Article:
Recent development in sensor technology has enabled the researchers to get insights into the physiological behavior of humans (Manca et al., (2014). More specifically, eye tracking, a non-intrusive and non-invasive technology, has enabled researchers to get insights into humans' thought process (Srinivasan et al., 2019). Our previous research has shown interesting insights into the operator cognitive behavior (Bhavsar et al., 2017; Sharma et al., 2016; Kodapully et al., 2016). Our studies indicated that eye gaze analysis could identify the operator strategy in diagnosis and execution tasks during an experiment (Kodapully et al., 2016). Sharma et al. (2016) reported that many operators, even though successful in dealing with the abnormalities, have eye gaze orientation like that of the unsuccessful operators, thus providing additional insights into the operator performance. Statistical studies revealed that gaze-based entropy measures could be used to understand the situational awareness of the operators while handling plant abnormalities (Bhavsar et al., 2017). A digraph-based approach was proposed by Das et al. 2017 to evaluate the mental models of the operators based on the gaze transitions among different areas of interest on HMI. However, these were limited to single task analysis and that the evolution of mental models during training was not addressed.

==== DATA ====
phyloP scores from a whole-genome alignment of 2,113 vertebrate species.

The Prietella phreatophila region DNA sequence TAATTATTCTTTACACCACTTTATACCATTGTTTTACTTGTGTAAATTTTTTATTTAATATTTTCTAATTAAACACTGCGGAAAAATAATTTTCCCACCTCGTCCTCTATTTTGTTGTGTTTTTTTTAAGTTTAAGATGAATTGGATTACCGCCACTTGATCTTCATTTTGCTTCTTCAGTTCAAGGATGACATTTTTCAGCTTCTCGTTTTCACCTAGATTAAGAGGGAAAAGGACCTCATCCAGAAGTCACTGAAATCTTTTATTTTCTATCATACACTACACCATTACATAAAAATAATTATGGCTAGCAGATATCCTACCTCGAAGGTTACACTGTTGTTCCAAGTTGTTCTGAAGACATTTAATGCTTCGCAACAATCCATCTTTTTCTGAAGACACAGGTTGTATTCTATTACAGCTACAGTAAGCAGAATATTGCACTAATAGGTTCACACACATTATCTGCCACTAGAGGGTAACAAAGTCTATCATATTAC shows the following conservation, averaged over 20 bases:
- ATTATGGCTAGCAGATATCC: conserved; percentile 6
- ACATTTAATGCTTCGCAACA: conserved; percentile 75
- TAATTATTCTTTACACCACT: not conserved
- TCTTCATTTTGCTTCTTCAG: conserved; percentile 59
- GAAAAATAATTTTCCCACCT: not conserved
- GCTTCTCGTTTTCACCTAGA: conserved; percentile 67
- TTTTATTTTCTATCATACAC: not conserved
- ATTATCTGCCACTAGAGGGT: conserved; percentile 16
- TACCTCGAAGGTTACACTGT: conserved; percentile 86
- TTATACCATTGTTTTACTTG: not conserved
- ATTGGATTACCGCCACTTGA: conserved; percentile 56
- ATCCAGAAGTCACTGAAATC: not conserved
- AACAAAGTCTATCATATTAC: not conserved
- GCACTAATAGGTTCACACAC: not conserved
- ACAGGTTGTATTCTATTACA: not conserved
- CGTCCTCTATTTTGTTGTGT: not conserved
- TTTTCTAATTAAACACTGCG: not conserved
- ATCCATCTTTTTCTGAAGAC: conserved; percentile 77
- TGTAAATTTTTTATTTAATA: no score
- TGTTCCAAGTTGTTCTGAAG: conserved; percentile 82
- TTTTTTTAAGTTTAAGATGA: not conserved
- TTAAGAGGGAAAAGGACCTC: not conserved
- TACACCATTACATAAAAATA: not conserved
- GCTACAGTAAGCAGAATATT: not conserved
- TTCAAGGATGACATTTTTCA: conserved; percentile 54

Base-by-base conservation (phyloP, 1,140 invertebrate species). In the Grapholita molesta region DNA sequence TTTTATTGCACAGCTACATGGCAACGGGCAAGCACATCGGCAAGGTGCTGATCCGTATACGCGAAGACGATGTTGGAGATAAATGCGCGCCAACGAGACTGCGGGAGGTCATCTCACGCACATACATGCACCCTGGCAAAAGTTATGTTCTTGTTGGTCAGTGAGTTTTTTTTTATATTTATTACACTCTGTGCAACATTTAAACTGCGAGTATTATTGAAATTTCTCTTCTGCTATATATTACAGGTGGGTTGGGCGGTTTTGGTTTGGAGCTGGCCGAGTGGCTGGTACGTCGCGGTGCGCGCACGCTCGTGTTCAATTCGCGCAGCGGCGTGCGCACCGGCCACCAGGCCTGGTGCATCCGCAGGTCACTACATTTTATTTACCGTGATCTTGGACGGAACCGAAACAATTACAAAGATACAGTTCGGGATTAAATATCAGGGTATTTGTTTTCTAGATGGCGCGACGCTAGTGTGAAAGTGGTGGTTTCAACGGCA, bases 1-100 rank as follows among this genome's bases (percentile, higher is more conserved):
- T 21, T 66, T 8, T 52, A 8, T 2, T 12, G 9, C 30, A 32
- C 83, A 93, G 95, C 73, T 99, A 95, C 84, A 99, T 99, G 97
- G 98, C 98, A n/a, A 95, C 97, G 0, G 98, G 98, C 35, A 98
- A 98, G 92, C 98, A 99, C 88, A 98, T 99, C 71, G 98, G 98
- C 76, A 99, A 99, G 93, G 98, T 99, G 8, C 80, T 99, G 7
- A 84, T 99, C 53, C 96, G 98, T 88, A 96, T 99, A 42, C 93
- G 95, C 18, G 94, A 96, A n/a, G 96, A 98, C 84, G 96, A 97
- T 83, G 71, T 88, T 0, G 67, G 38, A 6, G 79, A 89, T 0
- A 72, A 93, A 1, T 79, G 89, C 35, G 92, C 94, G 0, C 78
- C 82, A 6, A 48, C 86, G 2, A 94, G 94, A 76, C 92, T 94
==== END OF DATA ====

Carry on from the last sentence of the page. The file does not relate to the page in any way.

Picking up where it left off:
In this work, we adopted correspondence analysis, a multivariate statistical technique, to quantify the development of mental models of the process by the operator. Correspondence analysis provides the relation between two categorical variables, in our case, regions on HMI (called as areas of interest, AOIs) and the different abnormal scenarios pertaining to the disturbance in the plant. We used a simulated ethanol production plant as a testbed and conducted human subjects’ experiments to evaluate the proposed approach. Ten participants were involved in the study. Each participant carried out repetitive tasks (repetition of a scenario) in different trials. A typical trial consists of six different disturbance scenarios. Overall, these ten participants performed 81 trials for each scenario leading to a total of 486 tasks. During these tasks, we recorded the process data, alarm information, operator actions data, and eye gaze data (using Tobi TX 300 eye tracker). To get the relation between the AOIs and different disturbance scenarios, we calculated the angle between these two on the asymmetric plot obtained from the correspondence analysis. A small angle between a scenario and an AOI represents the strong association between that scenario and AOI. Further, the distance to the origin of an AOI on the asymmetric plot indicates its importance in all scenarios. We observed signatures of learning with repetition of trials. For a typical operator in the last trial, the angle between scenario (corresponding to a particular disturbance) and relevant AOIs is found to be 0.90˚, very close to zero compared to 57˚ in the first trial. This indicates that with repetitive tasks, the operator has learnt the root cause of the disturbance (coolant flow) and discovered the correct action to be taken in response to the disturbance. Further, in the last trial, the distance to the origin of trend panel is found to be 0.06 (compared to 1.72 in the first trial) implying that the operator has understood the importance of trend panel and is observing the response of his actions by monitoring the process variable trend in all scenarios of the trial. Statistical studies reveal that the proposed metrics (obtained from correspondence analysis) can quantify learning during operator training programs. In this paper, we will describe the proposed approach and report results from the human subject experiments conducted to validate it.